Uterine Fibroid Cancer Spread By Morcellation Has Devastating Impact

Austin Kirk

By Austin Kirk
Posted August 19, 2014

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Over the past few months, the medical community has quickly come to realize the devastating consequences some women may face as a result of power morcellators used during uterine fibroid surgery, potentially causing the spread of cancer throughout the body and greatly diminishing their chances for long-term survival and quality of life.

Following FDA warnings in April, evidence has continued to emerge highlighting the risk of uterine fibroid cancer being spread by morcellation, leading many doctors and hospitals throughout the United States have announced that they will no longer use the devices.

In addition, one of the largest prior manufacturers of the devices, Ethicon, issued a power morcellator recall in July 2014, removing their devices from the market.

It appears increasingly clear that many women may have avoided these serious complications from uterine fibroid cancer if manufacturers had properly researched the effects of their surgical devices and provided adequate warnings to consumers and the medical community.

The product liability lawyers at Saiontz & Kirk, P.A. are providing free consultations and claim evaluations to help women and families determine whether financial compensation may be available through a uterine fibroid morcellation lawsuits, following the spread of:

  • Leiomyoscaroma (LMS)
  • Endometrial Stromal Sarcoma
  • Other Uterine Cancer

CONTACT OUR UTERINE FIBROID CANCER LAWYERS ABOUT A LAWSUIT

Uterine Fibroid Problems

Most women in the United States will eventually develop uterine fibroids, which are growths in the uterus that typically appear during a woman’s childbearing years.

While they typically do not require treatment, if they become too large or painful, they may result in other complications and doctors ofter recommend either a hysterectomy or myomectomy to remove the fibroids.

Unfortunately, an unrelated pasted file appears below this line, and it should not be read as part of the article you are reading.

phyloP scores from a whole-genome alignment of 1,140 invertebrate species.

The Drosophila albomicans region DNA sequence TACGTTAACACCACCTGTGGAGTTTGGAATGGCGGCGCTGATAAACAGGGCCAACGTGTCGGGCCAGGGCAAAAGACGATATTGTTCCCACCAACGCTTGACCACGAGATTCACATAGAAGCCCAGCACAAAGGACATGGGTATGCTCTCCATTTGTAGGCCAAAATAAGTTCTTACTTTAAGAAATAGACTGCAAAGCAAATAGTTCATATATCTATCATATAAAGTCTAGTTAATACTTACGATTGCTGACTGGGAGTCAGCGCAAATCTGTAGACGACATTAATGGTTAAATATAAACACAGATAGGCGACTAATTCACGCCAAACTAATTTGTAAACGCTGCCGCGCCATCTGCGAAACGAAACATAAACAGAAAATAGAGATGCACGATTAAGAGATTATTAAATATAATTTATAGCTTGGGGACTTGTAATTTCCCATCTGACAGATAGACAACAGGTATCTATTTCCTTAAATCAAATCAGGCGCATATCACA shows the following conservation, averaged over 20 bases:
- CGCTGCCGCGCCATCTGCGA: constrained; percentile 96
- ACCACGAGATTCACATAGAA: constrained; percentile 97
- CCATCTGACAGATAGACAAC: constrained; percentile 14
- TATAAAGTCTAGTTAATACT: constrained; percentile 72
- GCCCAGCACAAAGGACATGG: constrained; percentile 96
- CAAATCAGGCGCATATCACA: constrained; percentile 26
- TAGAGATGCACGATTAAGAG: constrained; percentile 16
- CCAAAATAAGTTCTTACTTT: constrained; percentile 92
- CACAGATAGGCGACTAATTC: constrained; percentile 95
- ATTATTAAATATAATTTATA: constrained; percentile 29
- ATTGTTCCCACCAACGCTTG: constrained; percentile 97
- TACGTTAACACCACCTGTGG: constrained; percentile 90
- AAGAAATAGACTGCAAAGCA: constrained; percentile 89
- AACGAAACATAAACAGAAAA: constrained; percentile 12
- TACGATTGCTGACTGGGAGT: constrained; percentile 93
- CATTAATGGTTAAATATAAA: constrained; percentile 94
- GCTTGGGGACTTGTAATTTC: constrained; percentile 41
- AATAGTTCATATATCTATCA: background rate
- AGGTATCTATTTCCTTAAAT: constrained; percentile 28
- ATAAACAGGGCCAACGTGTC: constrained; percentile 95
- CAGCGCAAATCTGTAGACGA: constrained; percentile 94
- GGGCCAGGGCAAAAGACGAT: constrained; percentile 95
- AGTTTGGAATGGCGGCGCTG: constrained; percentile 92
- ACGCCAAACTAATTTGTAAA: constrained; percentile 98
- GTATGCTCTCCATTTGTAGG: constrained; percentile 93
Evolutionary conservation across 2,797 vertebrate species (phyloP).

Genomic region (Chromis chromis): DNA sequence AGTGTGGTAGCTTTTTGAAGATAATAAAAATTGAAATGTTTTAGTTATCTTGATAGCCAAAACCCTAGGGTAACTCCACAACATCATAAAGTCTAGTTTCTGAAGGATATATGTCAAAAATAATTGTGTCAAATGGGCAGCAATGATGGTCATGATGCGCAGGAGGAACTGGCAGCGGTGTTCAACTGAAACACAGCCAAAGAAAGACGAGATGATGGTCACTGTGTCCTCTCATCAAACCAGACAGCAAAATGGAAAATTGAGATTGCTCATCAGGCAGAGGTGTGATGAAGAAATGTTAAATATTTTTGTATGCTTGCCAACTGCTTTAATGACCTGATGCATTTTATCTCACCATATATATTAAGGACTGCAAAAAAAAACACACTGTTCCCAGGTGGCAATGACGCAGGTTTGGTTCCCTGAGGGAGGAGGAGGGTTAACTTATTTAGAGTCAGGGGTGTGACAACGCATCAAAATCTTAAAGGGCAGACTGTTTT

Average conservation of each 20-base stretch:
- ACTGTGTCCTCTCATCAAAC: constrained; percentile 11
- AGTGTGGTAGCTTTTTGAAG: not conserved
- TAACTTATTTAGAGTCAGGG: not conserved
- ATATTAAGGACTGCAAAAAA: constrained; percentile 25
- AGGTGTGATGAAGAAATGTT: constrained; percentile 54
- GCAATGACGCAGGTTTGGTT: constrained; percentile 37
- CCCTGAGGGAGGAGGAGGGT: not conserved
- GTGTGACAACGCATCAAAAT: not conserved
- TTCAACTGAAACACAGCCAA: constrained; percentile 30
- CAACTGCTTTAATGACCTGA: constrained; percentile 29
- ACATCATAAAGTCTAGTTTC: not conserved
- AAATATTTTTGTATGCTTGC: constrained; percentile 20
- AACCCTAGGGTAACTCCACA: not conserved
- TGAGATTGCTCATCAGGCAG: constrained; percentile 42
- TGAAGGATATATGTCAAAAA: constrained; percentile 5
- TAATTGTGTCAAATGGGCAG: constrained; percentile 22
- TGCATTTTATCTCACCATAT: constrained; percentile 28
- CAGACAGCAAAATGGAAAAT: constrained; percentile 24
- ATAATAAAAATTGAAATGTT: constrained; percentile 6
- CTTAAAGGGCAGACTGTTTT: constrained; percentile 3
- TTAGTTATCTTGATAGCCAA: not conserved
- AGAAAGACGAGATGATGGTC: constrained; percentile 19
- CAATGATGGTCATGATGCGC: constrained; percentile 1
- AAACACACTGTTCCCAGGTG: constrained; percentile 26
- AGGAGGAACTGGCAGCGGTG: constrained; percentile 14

The recent problems with uterine fibroid cancer are linked to the introduction of power morcellators by several different medical device manufacturers, which were promoted as a way to remove uterine fibroids through a minimally invasive surgery, such as a laparoscopic supra-cervical hysterectomy. The uterine fibroid morcellators allow doctors to cut up the tissue through a small port incision in the abdomen, reducing post-surgical recovery time and minimizing scarring.

About one out of every 350 women who require uterine fibroid removal have undiagnosed uterine fibroid cancer, known as sarcoma or leiomyosarcoma, which is contained within the uterus. Unfortunately, there is no way for doctors to reliable detect the cancer prior to surgery, and uterine fibroid morcellation may cause the spread of these cancerous cells throughout the body.

This may cause women with undiagnosed stage 1 uterine cancer to quickly have it upstaged to stage IV advanced cancer, reducing the chances for successful treatment and greatly impacting their overall quality of life.

Cancer Following Uterine Fibroid Surgery May Have Been Avoided

These uterine fibroid cancer problems may have been avoided if another treatment alternative had been used, such as a traditional surgical hyesterectomy performed vaginally or abdominally, catheter-based blocking of the uterine artery, high-intensity focused ultrasound, drug therapy or a laparoscopic hysterectomy without the use of morcellation.

This may have allowed doctors to detect the cancer while it was still contained within the uterus, providing better long-term outcomes than are available after the uterine fibroid cancer has been spread throughout the body and upstaged.

The two cancers most frequently associated with uterine fibroid morcellation are endometrial stromal sarcoma and leiomyosarcoma.

Uterine sarcoma comes in a variety of grades based on their malignancy. Low grade sarcomas can usually be treated through surgery, but as the grade gets higher and the cancer is more malignant, doctors may have to resort to radiation therapy or chemotherapy. If caught in the early stages, long term survival of sarcoma is 60-70%.

Leiomyosarcoma is rarer and far more dangerous. However, the 5-year survival rate for women with leiomyosarcoma at its earliest stages, when it is just confined to the uterus, is still 50%. Once it has been upstaged, the survival rate drops to 20% and continues dropping as the cancer advances in stages. That also often results in the need for harsh chemotherapy, radiation therapy and medications to attempt to stave off the ravages of the aggressive cancer.

Uterine Fibroid Morcellation Cancer Lawsuits

Women who have been diagnosed with the spread of leiomyoscaroma, endometrial stromal sarcoma or other uterine cancer following uterine fibroid surgery may be entitled to financial compensation if a power morcellator was used.

The uterine fibroid morcellation lawyers at Saiontz & Kirk, P.A. are reviewing claims for women nationwide, as well as potential wrongful death lawsuits for families of individuals who died as a result of the uterine fibroid cancer. All cases are handled by our attorneys under a contingency fee agreement, which means that there are no fees or expenses unless a recovery is obtained.

If you, a loved one, friend or family member has been diagnosed with uterine cancer following fibroid removal surgery where a power morcellator may have been used, request a free consultation and claim evaluation.

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